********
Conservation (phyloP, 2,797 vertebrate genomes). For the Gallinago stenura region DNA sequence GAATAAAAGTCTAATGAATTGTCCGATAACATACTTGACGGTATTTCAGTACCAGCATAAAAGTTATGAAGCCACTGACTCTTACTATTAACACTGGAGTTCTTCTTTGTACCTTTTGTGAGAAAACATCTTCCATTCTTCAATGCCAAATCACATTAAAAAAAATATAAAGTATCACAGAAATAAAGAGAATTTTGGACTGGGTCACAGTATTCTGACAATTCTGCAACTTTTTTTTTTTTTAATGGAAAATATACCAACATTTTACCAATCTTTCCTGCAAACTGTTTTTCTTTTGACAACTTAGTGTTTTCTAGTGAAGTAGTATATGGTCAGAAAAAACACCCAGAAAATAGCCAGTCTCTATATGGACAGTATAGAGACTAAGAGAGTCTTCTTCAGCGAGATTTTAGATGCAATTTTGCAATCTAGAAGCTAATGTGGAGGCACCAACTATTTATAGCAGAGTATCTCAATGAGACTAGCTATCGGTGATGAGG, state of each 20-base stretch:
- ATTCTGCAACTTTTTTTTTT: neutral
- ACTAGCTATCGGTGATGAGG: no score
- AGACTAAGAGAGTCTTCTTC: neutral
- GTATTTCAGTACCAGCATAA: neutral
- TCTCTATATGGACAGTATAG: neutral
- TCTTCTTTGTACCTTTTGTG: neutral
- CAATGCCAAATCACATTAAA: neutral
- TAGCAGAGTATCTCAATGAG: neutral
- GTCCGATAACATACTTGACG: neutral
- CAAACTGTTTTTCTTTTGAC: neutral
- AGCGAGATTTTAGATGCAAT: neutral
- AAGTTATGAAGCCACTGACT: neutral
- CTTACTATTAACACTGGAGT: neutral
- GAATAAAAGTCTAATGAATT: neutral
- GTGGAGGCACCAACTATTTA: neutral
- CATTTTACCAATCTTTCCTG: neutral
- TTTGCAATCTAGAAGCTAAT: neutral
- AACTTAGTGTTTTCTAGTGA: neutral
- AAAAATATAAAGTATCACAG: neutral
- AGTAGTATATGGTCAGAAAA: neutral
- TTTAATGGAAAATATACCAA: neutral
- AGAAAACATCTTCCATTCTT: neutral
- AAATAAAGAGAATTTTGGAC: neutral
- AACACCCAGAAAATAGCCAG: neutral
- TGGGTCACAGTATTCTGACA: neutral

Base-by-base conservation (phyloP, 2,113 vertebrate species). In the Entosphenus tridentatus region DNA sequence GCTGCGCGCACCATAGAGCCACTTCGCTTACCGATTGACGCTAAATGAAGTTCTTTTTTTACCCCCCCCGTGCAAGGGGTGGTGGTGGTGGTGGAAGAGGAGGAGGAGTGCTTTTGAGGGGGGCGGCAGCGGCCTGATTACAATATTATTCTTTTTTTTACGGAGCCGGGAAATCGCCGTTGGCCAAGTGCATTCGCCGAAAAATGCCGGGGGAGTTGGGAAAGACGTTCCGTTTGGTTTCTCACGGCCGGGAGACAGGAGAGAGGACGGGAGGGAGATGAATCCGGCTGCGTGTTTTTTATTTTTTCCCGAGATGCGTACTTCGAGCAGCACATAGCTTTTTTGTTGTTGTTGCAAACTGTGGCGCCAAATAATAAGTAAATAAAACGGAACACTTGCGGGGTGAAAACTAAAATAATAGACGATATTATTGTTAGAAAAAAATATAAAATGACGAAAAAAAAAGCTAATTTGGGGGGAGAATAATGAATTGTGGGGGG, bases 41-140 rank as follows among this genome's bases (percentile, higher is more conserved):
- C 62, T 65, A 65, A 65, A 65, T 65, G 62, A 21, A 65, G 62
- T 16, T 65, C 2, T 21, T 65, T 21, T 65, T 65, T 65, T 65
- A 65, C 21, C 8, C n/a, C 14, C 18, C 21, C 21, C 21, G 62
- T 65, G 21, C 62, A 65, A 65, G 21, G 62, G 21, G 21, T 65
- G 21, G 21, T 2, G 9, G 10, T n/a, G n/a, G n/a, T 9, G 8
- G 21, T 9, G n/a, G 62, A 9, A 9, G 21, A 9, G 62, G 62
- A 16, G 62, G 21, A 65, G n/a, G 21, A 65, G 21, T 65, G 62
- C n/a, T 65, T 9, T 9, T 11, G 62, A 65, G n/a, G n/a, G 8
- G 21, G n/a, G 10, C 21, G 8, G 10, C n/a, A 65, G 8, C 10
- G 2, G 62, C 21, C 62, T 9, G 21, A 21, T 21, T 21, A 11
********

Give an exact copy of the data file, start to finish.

Conservation (phyloP, 2,797 vertebrate genomes). For the Gallinago stenura region DNA sequence GAATAAAAGTCTAATGAATTGTCCGATAACATACTTGACGGTATTTCAGTACCAGCATAAAAGTTATGAAGCCACTGACTCTTACTATTAACACTGGAGTTCTTCTTTGTACCTTTTGTGAGAAAACATCTTCCATTCTTCAATGCCAAATCACATTAAAAAAAATATAAAGTATCACAGAAATAAAGAGAATTTTGGACTGGGTCACAGTATTCTGACAATTCTGCAACTTTTTTTTTTTTTAATGGAAAATATACCAACATTTTACCAATCTTTCCTGCAAACTGTTTTTCTTTTGACAACTTAGTGTTTTCTAGTGAAGTAGTATATGGTCAGAAAAAACACCCAGAAAATAGCCAGTCTCTATATGGACAGTATAGAGACTAAGAGAGTCTTCTTCAGCGAGATTTTAGATGCAATTTTGCAATCTAGAAGCTAATGTGGAGGCACCAACTATTTATAGCAGAGTATCTCAATGAGACTAGCTATCGGTGATGAGG, state of each 20-base stretch:
- ATTCTGCAACTTTTTTTTTT: neutral
- ACTAGCTATCGGTGATGAGG: no score
- AGACTAAGAGAGTCTTCTTC: neutral
- GTATTTCAGTACCAGCATAA: neutral
- TCTCTATATGGACAGTATAG: neutral
- TCTTCTTTGTACCTTTTGTG: neutral
- CAATGCCAAATCACATTAAA: neutral
- TAGCAGAGTATCTCAATGAG: neutral
- GTCCGATAACATACTTGACG: neutral
- CAAACTGTTTTTCTTTTGAC: neutral
- AGCGAGATTTTAGATGCAAT: neutral
- AAGTTATGAAGCCACTGACT: neutral
- CTTACTATTAACACTGGAGT: neutral
- GAATAAAAGTCTAATGAATT: neutral
- GTGGAGGCACCAACTATTTA: neutral
- CATTTTACCAATCTTTCCTG: neutral
- TTTGCAATCTAGAAGCTAAT: neutral
- AACTTAGTGTTTTCTAGTGA: neutral
- AAAAATATAAAGTATCACAG: neutral
- AGTAGTATATGGTCAGAAAA: neutral
- TTTAATGGAAAATATACCAA: neutral
- AGAAAACATCTTCCATTCTT: neutral
- AAATAAAGAGAATTTTGGAC: neutral
- AACACCCAGAAAATAGCCAG: neutral
- TGGGTCACAGTATTCTGACA: neutral

Base-by-base conservation (phyloP, 2,113 vertebrate species). In the Entosphenus tridentatus region DNA sequence GCTGCGCGCACCATAGAGCCACTTCGCTTACCGATTGACGCTAAATGAAGTTCTTTTTTTACCCCCCCCGTGCAAGGGGTGGTGGTGGTGGTGGAAGAGGAGGAGGAGTGCTTTTGAGGGGGGCGGCAGCGGCCTGATTACAATATTATTCTTTTTTTTACGGAGCCGGGAAATCGCCGTTGGCCAAGTGCATTCGCCGAAAAATGCCGGGGGAGTTGGGAAAGACGTTCCGTTTGGTTTCTCACGGCCGGGAGACAGGAGAGAGGACGGGAGGGAGATGAATCCGGCTGCGTGTTTTTTATTTTTTCCCGAGATGCGTACTTCGAGCAGCACATAGCTTTTTTGTTGTTGTTGCAAACTGTGGCGCCAAATAATAAGTAAATAAAACGGAACACTTGCGGGGTGAAAACTAAAATAATAGACGATATTATTGTTAGAAAAAAATATAAAATGACGAAAAAAAAAGCTAATTTGGGGGGAGAATAATGAATTGTGGGGGG, bases 41-140 rank as follows among this genome's bases (percentile, higher is more conserved):
- C 62, T 65, A 65, A 65, A 65, T 65, G 62, A 21, A 65, G 62
- T 16, T 65, C 2, T 21, T 65, T 21, T 65, T 65, T 65, T 65
- A 65, C 21, C 8, C n/a, C 14, C 18, C 21, C 21, C 21, G 62
- T 65, G 21, C 62, A 65, A 65, G 21, G 62, G 21, G 21, T 65
- G 21, G 21, T 2, G 9, G 10, T n/a, G n/a, G n/a, T 9, G 8
- G 21, T 9, G n/a, G 62, A 9, A 9, G 21, A 9, G 62, G 62
- A 16, G 62, G 21, A 65, G n/a, G 21, A 65, G 21, T 65, G 62
- C n/a, T 65, T 9, T 9, T 11, G 62, A 65, G n/a, G n/a, G 8
- G 21, G n/a, G 10, C 21, G 8, G 10, C n/a, A 65, G 8, C 10
- G 2, G 62, C 21, C 62, T 9, G 21, A 21, T 21, T 21, A 11